The Theater concerts were stellar; sold out halls of 3500-4500 worshipful fans where you could hear a pin drop during any and every quiet passage. It was unthinkable that anyone would dare to clear their throat when she was performing... there were no cellphone nitwits in those days. She was alone at the piano for the first three of those concerts and always dressed in a dramatic full-length gown; the last one was the Miracle tour with LaBelle, which was magical in its own way. I remember when she came out for an encore after her Chicago Opera House debut she was smoking a cigarette and there were audible gasps of shock throughout the audience. I mean, everybody smoked back then, but it was just so startling to see an angelic diety - our Laura - strolling back on stage acting like a NY street kid.

I had no idea how young she was back then... I assumed that she fell somewhere between my own age and my parents generation. I remember once seeing an hour-long PBS documentary about her that included footage filmed during the NY Tendaberry sessions. It focused a lot on the artistic control she wielded, which was not a given for a woman in those years. I don't know if that show has ever surfaced in "collectors circles." I remember at the end of the show even my mom had to admit that Laura was a certified genius.
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Re: Beyond the BCB 130 - Laura Nyro

Postby hookfinger » 03 Jun 2015, 20:42

New York Tendaberry is one of only a handful of older records that I spent exhaustive amounts of time searching until I found an immaculate original copy. I record I will never part with and intend to go home and play this evening.
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Re: Beyond the BCB 130 - Laura Nyro

Postby Rayge » 03 Jun 2015, 20:43

Deep envy of Guy's story – I saw her just once on TV. I don't think she ever played over here.

I wrote at length of my love of Laura here: viewtopic.php?f=1&t=123504&hilit=laura+nyro

Laura and I go back a long way. I first heard her early in 1968, when Stoned Soul Picnic leaped off the Rock Machine I Love You sampler on CBS: that extraordinary, swooping vocal that combined a soulful growl with operatic flourishes and a bizarre lyric (what does 'surrey on down' mean?) stood out from the other tracks, and on the strength of it I bought Eli & the 13th Confession, a record that sounded like no other I had heard before, full of allusiveness, dramatic arrangements, sexual tension, astonishing harmonies (which I later learned were provided by Laura herself) and a general sense of something new, exotic and mystical, holding out a promise of knowledge that remained tantalizingly out of reach. There wasn't a bad track on it; even then, I was a confirmed skipper of songs on albums, but this was one I always let play through. That said, though, the last three tracks on each side (poverty Train / Lonely Women / Eli's Coming and Farmer Joe / December's Boudoir / The Confession) made remarkable short cycles of their own.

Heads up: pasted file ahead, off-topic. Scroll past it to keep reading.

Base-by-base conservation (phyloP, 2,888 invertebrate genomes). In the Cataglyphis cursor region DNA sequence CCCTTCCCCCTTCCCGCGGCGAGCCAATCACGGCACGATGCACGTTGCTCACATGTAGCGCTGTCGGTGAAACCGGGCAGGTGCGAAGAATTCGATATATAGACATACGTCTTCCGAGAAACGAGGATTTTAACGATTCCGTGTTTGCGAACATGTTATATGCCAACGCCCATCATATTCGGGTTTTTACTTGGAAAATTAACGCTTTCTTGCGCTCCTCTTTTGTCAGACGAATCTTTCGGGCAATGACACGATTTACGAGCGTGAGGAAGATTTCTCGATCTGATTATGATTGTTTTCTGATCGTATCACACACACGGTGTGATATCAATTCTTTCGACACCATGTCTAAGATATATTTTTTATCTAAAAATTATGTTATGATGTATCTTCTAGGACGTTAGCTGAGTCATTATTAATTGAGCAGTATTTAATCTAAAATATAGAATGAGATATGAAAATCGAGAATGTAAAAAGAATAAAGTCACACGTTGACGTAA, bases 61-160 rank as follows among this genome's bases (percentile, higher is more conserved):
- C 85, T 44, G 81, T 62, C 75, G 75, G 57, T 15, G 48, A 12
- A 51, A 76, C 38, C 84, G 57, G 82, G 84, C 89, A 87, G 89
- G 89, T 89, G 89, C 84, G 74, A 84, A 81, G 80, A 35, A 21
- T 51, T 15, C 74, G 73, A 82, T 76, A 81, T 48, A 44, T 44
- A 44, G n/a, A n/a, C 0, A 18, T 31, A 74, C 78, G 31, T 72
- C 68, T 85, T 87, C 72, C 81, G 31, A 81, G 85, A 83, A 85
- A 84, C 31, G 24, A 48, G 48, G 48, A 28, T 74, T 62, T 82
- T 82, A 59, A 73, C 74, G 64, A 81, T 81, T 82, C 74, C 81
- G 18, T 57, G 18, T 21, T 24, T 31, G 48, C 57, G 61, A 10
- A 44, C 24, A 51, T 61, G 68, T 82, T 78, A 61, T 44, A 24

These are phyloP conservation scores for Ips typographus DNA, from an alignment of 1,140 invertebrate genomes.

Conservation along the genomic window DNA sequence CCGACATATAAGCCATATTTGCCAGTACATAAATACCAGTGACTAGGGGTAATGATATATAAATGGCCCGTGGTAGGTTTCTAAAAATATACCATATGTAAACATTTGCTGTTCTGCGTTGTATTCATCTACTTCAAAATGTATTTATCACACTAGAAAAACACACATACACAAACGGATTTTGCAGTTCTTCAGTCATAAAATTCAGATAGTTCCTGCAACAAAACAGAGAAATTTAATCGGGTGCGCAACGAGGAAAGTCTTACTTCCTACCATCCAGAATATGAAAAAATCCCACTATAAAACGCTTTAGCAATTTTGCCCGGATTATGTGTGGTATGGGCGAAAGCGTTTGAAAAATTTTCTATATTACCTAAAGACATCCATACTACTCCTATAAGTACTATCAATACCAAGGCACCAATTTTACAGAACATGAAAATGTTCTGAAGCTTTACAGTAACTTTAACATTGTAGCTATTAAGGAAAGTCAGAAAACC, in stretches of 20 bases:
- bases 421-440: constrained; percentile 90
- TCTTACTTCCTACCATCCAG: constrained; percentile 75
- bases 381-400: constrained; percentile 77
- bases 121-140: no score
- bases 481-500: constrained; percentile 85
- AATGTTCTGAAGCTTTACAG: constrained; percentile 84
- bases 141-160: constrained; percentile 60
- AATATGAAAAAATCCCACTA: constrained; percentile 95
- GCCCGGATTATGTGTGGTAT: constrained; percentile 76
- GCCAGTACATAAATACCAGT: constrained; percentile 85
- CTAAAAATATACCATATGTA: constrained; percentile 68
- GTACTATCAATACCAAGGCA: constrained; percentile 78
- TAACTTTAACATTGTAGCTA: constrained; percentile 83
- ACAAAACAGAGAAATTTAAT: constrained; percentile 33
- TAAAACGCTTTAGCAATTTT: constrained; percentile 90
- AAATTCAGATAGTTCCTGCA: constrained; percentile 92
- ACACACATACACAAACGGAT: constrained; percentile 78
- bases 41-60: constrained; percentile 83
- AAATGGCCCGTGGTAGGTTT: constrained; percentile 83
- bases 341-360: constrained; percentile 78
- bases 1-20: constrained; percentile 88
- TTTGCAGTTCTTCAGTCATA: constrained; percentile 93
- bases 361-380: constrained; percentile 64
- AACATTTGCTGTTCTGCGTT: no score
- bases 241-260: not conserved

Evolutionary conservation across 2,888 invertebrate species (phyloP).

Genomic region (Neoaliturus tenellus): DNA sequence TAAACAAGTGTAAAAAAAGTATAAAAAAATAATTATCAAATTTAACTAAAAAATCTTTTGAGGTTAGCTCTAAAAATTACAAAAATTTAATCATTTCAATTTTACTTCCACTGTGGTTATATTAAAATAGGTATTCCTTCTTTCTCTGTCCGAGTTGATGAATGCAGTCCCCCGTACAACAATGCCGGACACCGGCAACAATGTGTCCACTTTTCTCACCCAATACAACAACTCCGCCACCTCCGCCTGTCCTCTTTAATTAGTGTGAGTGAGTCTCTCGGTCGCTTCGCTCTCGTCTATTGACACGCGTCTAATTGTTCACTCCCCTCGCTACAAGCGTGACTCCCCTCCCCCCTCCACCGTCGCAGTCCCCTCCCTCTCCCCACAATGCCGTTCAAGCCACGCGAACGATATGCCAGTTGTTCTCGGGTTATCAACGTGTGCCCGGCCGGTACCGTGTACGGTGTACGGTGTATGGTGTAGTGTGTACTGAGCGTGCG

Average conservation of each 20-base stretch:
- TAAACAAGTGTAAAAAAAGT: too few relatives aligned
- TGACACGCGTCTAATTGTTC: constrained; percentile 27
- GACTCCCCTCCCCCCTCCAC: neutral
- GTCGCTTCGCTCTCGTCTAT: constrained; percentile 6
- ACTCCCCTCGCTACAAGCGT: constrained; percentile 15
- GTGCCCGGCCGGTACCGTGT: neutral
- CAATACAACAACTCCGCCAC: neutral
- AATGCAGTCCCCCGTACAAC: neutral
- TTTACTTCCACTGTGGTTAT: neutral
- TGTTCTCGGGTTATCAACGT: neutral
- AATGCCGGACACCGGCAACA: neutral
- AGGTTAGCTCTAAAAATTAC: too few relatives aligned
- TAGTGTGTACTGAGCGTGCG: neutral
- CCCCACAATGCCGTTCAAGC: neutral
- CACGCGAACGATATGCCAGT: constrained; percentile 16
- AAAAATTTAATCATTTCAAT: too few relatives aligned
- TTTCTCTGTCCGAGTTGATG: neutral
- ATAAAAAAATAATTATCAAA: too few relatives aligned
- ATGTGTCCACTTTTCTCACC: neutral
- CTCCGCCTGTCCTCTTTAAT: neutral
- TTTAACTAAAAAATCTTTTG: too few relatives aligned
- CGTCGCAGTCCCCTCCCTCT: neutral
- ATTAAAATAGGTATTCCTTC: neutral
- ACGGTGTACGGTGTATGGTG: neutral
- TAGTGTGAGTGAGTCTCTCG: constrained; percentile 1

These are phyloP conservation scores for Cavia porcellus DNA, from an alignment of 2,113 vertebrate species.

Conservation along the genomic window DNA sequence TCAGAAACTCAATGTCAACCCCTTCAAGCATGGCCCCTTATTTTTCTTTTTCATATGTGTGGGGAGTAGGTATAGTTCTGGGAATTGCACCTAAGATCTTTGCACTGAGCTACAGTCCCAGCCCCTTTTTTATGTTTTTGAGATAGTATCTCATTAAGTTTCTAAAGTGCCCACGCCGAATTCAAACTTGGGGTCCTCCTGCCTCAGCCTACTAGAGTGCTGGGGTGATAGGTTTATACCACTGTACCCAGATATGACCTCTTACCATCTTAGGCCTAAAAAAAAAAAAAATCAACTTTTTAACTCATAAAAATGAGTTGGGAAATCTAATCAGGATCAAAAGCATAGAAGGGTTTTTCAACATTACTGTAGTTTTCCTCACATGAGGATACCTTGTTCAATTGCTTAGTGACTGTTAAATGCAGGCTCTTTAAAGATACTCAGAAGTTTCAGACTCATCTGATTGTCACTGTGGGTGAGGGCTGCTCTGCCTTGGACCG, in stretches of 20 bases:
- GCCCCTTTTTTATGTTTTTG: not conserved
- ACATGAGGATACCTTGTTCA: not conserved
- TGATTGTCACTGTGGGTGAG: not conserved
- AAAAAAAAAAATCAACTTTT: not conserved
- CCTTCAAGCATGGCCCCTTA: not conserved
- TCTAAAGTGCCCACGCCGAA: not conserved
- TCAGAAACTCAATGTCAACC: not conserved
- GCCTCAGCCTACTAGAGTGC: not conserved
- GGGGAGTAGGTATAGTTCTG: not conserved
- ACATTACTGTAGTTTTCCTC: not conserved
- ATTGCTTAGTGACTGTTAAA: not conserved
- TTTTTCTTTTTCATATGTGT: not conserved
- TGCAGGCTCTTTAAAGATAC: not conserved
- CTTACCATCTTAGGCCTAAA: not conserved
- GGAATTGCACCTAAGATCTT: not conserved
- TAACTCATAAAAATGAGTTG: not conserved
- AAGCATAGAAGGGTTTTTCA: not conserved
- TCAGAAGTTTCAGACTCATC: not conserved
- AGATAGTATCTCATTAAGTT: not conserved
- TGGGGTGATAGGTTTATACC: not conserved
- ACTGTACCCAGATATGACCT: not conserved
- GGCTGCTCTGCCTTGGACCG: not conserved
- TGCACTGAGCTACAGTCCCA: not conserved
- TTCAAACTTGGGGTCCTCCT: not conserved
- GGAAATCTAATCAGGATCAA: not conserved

This was the year after my father died, and I was living outside Canterbury on a farm while attending the University of Kent. Laura became a bit of a cult among my friends, and I made a point of seeking out her first album (basically songwriting demos) and later New York Tendaberry in the import shops in London, which would often have US releases two months before they were released in the UK. While it was as exotic and mysterious as E&tTC - and the images of NYC at night and of Laura herself on the cover spoke to my 20-year-old soul in a huskily seductive voice (incidentally, she was only a year - less two days – older than me) – NYT was more minimal and stripped down, dominated by Laura's piano (she really could play that thing) and yielded its pleasures more slowly. I never got to love it as much as E&tTC, but You Don't Love Me When I Cry, Mercy on Broadway, the apparently perky, but dark, Time and Love, the knowing The Man Who Sends Me Home, the storming meta-soul of Save the Country, and the quietly brilliant, crepuscular hymn to her home city, New York Tendaberry, have all touched my heart and/or tapped my feet at one time or another. None of the tracks I haven't mentioned are less than good.